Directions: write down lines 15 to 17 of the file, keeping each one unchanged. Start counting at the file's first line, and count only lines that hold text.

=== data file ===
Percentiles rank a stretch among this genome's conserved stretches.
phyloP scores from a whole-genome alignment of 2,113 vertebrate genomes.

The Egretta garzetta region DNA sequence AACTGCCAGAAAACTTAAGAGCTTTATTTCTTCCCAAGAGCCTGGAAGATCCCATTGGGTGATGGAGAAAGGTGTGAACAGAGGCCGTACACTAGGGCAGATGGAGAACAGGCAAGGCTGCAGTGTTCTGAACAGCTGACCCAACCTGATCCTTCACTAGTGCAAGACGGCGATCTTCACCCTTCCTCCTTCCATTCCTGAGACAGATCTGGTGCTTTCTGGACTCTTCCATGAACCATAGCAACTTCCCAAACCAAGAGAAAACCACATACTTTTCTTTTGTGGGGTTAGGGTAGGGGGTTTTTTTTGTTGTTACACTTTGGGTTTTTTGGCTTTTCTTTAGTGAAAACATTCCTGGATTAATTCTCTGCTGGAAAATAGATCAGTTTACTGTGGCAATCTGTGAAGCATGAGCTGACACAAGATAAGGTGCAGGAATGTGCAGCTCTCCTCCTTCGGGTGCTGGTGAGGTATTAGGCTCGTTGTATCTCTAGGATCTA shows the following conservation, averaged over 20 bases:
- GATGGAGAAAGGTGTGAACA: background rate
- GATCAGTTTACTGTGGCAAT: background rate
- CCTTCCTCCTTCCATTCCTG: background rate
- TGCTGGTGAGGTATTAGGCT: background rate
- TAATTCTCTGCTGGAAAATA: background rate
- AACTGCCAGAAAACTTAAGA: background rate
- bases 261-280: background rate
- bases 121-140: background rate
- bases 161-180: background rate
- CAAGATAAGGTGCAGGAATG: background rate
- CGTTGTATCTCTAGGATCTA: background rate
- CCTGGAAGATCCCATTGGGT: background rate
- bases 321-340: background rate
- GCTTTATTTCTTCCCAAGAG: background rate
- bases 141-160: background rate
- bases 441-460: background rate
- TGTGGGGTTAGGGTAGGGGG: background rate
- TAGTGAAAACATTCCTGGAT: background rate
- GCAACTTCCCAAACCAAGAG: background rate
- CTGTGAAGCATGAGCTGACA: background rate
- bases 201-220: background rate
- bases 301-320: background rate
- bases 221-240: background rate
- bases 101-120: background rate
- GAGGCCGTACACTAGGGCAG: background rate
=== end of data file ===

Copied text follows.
- CCTGGAAGATCCCATTGGGT: background rate
- bases 321-340: background rate
- GCTTTATTTCTTCCCAAGAG: background rate